Published as part of the series of reissues that began two years ago to celebrate the 70th anniversary of the renowned California jazz label Contemporary, this respanable anthology brings together Sonny Rollins’ only two studio albums for the label (Way Out West and Sonny and the Contemporary Leaders) as well as a collection of alternate takes of both sessions. A compilation that documents an exciting and decisive moment in the saxophonist’s career.

The album Way Out West was recorded in Los Angeles on the 7th of March 1957 with an extraordinarily stimulating rhythm section consisting of two West Coast jazz stalwarts, bassist Ray Brown and drummer Shelly Manne. This would be the first step in a long and intimate journey, as much conceptual and aesthetic as it was spiritual, that was to lead Rollins to question and reinvent himself at the turn of the 1960s.

Considered by his peers as the undisputed leader of the new saxophone school since the release of his album Saxophone Colossus, an authentic manifesto of the conquering hard bop, Sonny Rollins shakes up his own codes on Way Out West by abandoning the harmonic support of the piano to launch himself without a net into the initiatory ordeal of the trio - a formula that could not have been more unusual and “avant-garde” at the time.

The result is a masterpiece of freshness, control and invention in which the saxophonist spontaneously brings the trio formula to a form of balance that will never really be surpassed. This formation was in some ways extended and shaken up in an equally brilliant way just a few months later in a concert at the Village Vanguard with Wilbur Ware on double bass and Elvin Jones on drums, immortalised in another legendary album, A Night at the Village Vanguard (Blue Note).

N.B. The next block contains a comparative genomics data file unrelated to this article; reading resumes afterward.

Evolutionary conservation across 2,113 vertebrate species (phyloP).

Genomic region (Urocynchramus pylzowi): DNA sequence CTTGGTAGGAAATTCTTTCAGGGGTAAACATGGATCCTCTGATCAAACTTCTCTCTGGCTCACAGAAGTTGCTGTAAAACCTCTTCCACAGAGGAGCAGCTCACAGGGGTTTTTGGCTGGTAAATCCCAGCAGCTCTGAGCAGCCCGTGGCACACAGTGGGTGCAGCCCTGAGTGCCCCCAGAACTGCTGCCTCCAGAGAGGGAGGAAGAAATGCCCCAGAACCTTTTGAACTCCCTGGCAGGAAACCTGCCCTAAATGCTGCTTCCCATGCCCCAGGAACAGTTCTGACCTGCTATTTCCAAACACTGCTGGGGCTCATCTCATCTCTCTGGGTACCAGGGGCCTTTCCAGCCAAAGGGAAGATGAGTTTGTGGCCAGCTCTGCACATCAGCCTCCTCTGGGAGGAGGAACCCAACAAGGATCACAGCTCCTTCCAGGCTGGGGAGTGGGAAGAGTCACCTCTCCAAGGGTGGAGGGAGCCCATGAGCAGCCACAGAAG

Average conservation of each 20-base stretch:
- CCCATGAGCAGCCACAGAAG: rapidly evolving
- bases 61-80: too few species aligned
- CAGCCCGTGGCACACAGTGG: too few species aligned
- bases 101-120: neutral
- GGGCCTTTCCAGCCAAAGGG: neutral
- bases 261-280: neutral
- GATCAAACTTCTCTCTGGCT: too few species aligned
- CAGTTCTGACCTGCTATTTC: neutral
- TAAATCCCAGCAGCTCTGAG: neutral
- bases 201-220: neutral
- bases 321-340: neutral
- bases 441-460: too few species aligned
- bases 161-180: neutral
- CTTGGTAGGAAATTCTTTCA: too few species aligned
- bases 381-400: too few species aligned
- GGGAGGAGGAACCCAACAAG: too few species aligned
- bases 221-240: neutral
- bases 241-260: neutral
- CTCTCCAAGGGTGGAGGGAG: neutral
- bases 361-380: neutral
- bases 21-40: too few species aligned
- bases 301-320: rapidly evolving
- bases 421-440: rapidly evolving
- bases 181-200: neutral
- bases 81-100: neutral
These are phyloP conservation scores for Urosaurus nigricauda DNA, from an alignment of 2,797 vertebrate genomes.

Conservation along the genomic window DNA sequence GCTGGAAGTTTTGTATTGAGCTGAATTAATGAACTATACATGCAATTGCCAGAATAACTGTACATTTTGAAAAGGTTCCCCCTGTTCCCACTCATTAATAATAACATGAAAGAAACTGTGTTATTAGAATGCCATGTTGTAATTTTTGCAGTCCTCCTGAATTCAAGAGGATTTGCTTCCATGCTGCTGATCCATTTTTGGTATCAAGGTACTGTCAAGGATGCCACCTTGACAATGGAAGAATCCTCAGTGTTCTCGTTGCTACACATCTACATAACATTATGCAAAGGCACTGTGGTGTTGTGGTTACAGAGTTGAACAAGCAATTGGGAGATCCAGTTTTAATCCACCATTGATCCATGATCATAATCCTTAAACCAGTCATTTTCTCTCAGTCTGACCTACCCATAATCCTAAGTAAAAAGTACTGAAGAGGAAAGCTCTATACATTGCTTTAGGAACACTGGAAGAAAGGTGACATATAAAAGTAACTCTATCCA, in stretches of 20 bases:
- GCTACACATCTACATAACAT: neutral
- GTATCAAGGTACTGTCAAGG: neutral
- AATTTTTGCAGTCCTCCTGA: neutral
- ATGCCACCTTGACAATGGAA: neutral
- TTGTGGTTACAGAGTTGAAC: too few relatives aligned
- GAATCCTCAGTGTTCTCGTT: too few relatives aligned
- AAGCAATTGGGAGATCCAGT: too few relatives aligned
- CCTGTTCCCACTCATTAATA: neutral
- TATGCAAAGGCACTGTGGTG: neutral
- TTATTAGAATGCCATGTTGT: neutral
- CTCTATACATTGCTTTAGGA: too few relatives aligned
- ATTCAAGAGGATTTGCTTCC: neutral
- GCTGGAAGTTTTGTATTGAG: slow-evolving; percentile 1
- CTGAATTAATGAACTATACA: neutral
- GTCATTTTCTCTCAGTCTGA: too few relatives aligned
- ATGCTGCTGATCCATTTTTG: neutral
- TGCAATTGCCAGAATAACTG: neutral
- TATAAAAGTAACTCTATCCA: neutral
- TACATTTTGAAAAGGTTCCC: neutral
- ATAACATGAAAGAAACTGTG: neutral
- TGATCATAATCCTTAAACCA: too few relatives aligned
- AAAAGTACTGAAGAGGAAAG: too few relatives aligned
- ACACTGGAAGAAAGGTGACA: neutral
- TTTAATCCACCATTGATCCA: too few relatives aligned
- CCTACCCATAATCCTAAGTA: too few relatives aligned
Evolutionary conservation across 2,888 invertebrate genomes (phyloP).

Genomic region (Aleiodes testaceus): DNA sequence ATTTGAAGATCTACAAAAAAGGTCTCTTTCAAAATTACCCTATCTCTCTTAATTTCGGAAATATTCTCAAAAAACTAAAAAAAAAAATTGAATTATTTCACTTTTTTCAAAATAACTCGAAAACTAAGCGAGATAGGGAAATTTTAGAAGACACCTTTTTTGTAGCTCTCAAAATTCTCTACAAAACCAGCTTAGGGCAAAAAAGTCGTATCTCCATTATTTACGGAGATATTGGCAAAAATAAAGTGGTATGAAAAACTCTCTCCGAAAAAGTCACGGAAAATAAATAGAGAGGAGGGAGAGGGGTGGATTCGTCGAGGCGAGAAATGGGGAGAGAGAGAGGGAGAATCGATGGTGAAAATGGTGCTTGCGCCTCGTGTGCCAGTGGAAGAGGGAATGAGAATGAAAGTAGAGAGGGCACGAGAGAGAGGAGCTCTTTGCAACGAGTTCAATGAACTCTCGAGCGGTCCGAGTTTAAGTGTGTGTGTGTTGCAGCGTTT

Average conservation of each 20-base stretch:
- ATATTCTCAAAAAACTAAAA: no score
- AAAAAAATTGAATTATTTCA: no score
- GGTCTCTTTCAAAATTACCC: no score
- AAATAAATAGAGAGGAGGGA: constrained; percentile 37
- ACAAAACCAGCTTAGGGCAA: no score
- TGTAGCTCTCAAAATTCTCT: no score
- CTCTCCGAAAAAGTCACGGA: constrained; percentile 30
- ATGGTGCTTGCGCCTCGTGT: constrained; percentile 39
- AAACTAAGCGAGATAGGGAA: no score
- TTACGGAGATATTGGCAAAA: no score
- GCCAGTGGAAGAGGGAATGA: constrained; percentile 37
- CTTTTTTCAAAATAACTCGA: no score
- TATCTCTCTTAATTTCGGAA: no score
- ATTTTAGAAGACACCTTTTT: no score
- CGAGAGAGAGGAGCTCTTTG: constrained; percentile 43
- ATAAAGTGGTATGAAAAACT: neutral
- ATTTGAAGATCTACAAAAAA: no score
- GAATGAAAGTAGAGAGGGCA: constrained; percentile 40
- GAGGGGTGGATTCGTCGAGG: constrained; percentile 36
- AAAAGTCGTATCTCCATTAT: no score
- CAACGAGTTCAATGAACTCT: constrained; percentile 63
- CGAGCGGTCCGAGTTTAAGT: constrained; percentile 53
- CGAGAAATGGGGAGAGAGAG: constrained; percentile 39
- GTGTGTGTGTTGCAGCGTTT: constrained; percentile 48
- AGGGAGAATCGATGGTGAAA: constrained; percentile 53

Haunted by the advent of a new tenor saxophone monster, John Coltrane, and both fascinated and disturbed by the libertarian eruption of free jazz, whose emancipating power he sensed but was still struggling to integrate into his music, Sonny Rollins experienced a significant crisis that gradually led him to silence. Before going into retirement, which lasted until 1961, he went into the studio in October 1958 for a final session in the company of a few of the Contemporary label’s leading lights (pianist Hampton Hawes, guitarist Barney Kessel, double bassist Leroy Vinnegar and Shelly Manne still on drums) where they recorded explosive, joyous music, irresistible swing, apparently sounding a world away from the identity issues that tortured him.

This record, somewhat forgotten and underestimated compared to the great masterpieces that spaned his “return to business” (The Bridge, Our Man in Jazz), is essential today when reflecting on the trajectory of Sonny Rollins, an anachronistic celebration of a kind of lost innocence.